Status quo is apparently having a good year already 52.94 percent through the Verizon IndyCar Series season.
Four-time series champion Scott Dixon leads the standings – although it feels a little early for a driver who is a master of the late-season close – and used two wins to move into third all-time with 43.
Defending series champion Josef Newgarden of Team Penske co-leads the series in wins and is fifth in series points, a manageable 68 points back. His team, which has won three of the last four championships, holds two top-five slots in the standings and has claimed four wins, including the 102nd Indianapolis 500 by Will Power.
But the pathway to halfway has been anything but a familiar route. The first season of use for a new uniform aerodynamic body kit by both Chevrolet and Honda added a variable that has seemingly benefitted some veterans and newcomers while others have struggled with less downforce and drag, especially on ovals. Alexander Rossi, winner of the 100th running of the Indianapolis 500 in 2016, has continued his development as a consistent competitor for Andretti Autosport, winning at Long Beach, dominating, but sliding off course late in Race 2 at Belle Isle and checking in second in points, by far a career best after nine of 17 races.
And it’s Honda 5, Chevrolet 4 in manufacturer wins to this point. But even that has context, as Honda has won three consecutively after Dixon’s romp at Texas last week, extending the manufacturer’s eminence off street/road courses and onto an oval for the first time this season, with three remaining in the second half.
Some first-half observations preceding the last “47.1 percent” of the season:
Biggest surprise (in a good way): Robert Wickens began this season as the long-time friend of new Schmidt Peterson Motorsports teammate and fellow Canadian James Hinchcliffe, and a notable former DTM driver, but an otherwise unknown commodity in his first Indy car season. The 29-year-old’s late bid for a win in the season opener at St. Petersburg – he was escorted off the lead in an incident with Rossi that is very much open to interpretation – announced the obvious: He was no ordinary newcomer. Wickens has seemed at ease since, finishing second in his first oval race – at Phoenix – fourth at Barber Motorsports Park and third in the INDYCAR Grand Prix to hover seventh in points.
Biggest surprise (in the other kind of way): Hinchcliffe is a feasible selection, given his failure to qualify for the Indianapolis 500 and Wickens’ first-year exploits in comparison to the veteran, but Team Penske’s Simon Pagenaud having produced just one podium – albeit in the most recent race, when he finished second at Texas Motor Speedway – is startling. The 2016 series champion has an average finish of 11th so far this season after having previously produced six wins in the eight venues that comprise the first half of the schedule.
Best moment (video edition): Sebastien Bourdais’ left-sweeping pass of Dixon at the Toyota Grand Prix of Long Beach was exhilarating but nullified by INDYCAR stewards because Bourdais’ Honda crossed the pit exit line. The Dale Coyne Racing with Vasser-Sullivan driver vehemently, but fruitlessly protested, citing Dixon’s move to influence him wide. But the brilliance of Bourdais’ pass was eventually outdone in the Indianapolis 500 by a series of dashing incursions by Rossi in a late charge from a 32nd-place starting spot to an eventual fourth-place finish. Rossi slashed high on a Lap 145 restart to pass four cars in Turns 1 and 2 and used a similar maneuver on a Lap 153 green flag to pass Ryan Hunter-Reay and Pagenaud to advance to third at the time.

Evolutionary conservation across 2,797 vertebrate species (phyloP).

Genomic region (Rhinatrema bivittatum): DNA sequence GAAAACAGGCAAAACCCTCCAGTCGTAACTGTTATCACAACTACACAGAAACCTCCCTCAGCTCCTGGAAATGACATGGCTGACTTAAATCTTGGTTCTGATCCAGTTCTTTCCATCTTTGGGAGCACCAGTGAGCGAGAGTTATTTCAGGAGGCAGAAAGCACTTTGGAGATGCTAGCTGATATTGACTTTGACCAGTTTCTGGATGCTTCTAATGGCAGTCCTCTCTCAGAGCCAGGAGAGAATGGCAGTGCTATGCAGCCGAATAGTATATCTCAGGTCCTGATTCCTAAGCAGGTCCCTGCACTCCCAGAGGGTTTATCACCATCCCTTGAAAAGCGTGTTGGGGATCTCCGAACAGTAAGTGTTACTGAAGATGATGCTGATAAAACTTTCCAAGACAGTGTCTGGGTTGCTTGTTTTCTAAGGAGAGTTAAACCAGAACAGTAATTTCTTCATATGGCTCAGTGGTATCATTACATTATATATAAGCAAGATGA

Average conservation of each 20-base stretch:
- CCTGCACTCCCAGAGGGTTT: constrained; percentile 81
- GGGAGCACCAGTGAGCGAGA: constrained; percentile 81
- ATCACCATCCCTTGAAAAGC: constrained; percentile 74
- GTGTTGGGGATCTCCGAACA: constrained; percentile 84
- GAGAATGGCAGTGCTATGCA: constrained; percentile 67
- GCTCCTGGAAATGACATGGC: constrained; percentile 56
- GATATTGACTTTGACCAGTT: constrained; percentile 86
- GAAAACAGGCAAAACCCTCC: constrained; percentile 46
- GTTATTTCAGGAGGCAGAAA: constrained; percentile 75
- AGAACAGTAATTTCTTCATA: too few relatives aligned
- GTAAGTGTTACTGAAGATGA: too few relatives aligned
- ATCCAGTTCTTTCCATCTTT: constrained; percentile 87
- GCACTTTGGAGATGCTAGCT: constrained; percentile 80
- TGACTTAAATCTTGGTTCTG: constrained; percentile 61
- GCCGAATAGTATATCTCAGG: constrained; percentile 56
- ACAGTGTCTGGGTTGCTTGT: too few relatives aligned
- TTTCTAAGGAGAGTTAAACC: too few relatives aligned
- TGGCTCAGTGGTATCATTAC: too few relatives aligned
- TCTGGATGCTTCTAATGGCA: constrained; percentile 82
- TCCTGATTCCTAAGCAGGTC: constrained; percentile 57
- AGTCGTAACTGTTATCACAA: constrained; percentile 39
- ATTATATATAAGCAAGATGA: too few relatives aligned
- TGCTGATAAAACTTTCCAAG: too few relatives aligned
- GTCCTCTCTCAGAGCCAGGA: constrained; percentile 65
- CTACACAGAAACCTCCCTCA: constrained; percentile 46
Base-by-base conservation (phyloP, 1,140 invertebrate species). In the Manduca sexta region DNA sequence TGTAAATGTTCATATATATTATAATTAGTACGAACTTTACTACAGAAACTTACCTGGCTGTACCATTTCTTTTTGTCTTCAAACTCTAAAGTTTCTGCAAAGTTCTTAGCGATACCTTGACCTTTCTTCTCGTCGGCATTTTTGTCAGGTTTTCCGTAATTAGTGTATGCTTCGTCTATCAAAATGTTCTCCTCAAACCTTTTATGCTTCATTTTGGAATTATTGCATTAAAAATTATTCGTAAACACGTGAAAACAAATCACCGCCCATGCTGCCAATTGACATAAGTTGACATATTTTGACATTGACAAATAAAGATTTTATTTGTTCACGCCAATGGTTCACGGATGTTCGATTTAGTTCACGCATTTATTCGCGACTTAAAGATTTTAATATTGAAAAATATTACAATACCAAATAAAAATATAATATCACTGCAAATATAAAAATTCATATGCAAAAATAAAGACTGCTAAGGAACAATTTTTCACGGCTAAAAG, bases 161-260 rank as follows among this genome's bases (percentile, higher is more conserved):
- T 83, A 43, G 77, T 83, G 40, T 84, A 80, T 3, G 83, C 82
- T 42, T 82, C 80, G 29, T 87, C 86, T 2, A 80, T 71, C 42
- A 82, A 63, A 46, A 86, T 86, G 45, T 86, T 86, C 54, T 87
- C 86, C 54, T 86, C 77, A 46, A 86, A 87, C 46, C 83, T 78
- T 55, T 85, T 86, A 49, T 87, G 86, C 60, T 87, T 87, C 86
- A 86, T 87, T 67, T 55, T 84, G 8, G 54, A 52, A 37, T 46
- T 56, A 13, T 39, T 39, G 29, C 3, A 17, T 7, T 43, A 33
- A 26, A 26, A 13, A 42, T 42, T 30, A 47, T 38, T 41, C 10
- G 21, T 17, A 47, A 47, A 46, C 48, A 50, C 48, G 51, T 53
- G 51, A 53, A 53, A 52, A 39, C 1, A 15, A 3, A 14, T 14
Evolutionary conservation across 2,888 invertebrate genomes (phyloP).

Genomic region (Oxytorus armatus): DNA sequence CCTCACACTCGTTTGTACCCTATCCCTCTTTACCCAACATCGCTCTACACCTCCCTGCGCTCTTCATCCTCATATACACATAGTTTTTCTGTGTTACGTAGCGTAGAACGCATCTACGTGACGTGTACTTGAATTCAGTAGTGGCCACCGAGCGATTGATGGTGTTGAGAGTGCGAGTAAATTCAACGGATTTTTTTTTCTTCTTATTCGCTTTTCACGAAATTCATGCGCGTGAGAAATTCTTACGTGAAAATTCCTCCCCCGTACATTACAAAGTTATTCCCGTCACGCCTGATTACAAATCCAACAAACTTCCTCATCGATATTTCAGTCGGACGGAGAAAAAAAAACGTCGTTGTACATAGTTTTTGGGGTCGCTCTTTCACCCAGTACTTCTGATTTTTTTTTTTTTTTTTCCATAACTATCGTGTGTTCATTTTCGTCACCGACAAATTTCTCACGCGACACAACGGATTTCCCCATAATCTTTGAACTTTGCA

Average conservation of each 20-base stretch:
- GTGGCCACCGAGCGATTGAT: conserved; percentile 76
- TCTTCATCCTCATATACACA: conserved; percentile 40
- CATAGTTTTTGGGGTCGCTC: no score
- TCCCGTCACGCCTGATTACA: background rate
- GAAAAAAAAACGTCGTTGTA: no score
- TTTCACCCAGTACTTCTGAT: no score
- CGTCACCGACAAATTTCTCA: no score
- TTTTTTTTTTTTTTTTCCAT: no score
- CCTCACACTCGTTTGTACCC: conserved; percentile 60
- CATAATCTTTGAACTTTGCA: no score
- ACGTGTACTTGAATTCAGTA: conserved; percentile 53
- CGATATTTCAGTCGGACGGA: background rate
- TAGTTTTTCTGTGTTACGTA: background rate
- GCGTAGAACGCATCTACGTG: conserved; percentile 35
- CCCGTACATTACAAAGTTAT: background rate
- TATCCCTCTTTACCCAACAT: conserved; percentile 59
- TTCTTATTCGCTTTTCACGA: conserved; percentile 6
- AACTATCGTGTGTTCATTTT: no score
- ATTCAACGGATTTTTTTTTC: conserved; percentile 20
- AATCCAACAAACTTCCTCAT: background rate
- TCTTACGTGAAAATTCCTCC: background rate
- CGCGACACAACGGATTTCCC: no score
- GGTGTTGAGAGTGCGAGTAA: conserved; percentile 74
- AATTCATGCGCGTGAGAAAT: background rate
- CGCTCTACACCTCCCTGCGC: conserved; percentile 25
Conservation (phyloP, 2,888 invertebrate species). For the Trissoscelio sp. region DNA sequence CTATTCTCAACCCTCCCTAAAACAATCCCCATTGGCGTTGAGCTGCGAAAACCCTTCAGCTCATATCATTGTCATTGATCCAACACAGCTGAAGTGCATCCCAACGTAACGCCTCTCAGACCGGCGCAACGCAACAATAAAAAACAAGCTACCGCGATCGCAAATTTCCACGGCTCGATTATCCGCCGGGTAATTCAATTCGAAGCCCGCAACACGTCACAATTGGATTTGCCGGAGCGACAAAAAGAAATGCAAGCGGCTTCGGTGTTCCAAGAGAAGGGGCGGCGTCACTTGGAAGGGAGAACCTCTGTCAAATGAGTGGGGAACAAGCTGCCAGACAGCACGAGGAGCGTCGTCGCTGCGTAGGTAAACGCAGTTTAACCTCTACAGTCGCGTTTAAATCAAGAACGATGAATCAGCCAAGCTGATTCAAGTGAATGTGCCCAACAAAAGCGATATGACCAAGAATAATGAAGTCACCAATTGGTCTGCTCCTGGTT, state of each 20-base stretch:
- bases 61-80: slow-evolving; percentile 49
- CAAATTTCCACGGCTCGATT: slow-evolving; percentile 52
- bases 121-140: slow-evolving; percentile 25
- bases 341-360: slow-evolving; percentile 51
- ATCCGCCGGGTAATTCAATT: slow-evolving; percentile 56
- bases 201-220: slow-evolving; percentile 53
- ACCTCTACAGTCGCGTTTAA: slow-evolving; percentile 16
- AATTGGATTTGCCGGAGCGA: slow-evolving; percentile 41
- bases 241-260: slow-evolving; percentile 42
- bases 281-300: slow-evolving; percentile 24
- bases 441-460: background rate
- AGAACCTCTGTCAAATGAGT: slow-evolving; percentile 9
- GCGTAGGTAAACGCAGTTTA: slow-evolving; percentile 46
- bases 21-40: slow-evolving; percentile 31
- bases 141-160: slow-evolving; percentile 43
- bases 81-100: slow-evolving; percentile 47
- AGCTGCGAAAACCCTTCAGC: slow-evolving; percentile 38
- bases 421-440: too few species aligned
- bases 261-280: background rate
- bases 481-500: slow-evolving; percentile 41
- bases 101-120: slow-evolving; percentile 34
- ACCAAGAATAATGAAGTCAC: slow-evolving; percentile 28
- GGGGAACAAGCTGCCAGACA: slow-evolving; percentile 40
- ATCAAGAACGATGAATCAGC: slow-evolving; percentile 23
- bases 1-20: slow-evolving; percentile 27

Best moment (one frame): Will Power’s primal scream. It was an image made for posters. Big ones. There’s Power, sitting atop the No. 12 Verizon Team Penske Chevrolet in victory circle having won his first Indianapolis 500. Various crew and well-wishers have formed a fawning perimeter that wife, Liz, has finally penetrated for a memorable celebration. In a few moments he will make eye contact with her and his intense glare will soften with recognition before a kiss. But in this moment, there is exaltation hyper-pressurized with relief and fatigue and validation, contorting his expressive face into what passed for rage in one of the most blissful moments of the 37-year-old’s life. A driver who spent the middle part of his career harnessing emotions that had helped scuttle his bids for championships in 2010-2012 – he finally won his only title so far in 2014 – who reached the legacy-making pinnacle this May day in Indianapolis, had become a vessel through which these passions would erupt. It was a quintessential Will Power moment sure to become the same for the Indianapolis 500.
Most interesting rookie whose name doesn’t rhyme with Wickens: Zachary Claman De Melo has that certain something. The 20-year-old Dale Coyne Racing driver incites opinions in many of his peers and they’re not always complimentary. The Montreal native exudes the confidence off the track that a young race car driver must project, and the daring on the track that can build or taint reputations at unforgiving early moments of a career. Tabbed to replace the injured Pietro Fittipaldi for the ovals portion of the season after originally signing as a road/street specialist, De Melo is 22nd in points, trailing fellow neophytes Wickens (seventh), Zach Veach (16th) and Matheus Leist (19th). But he’s so far been imminently interesting, for varying reasons.
Second-half trend to watch: Team Penske won six of eight races to end last season as Newgarden outdueled Pagenaud to win the championship in his first season with the team. The organization won five of eight to conclude 2015 as Pagenaud did the same. If the trend continues, Power could become the first to follow an Indy 500 win with a title in the same year since Dario Franchitti in 2010.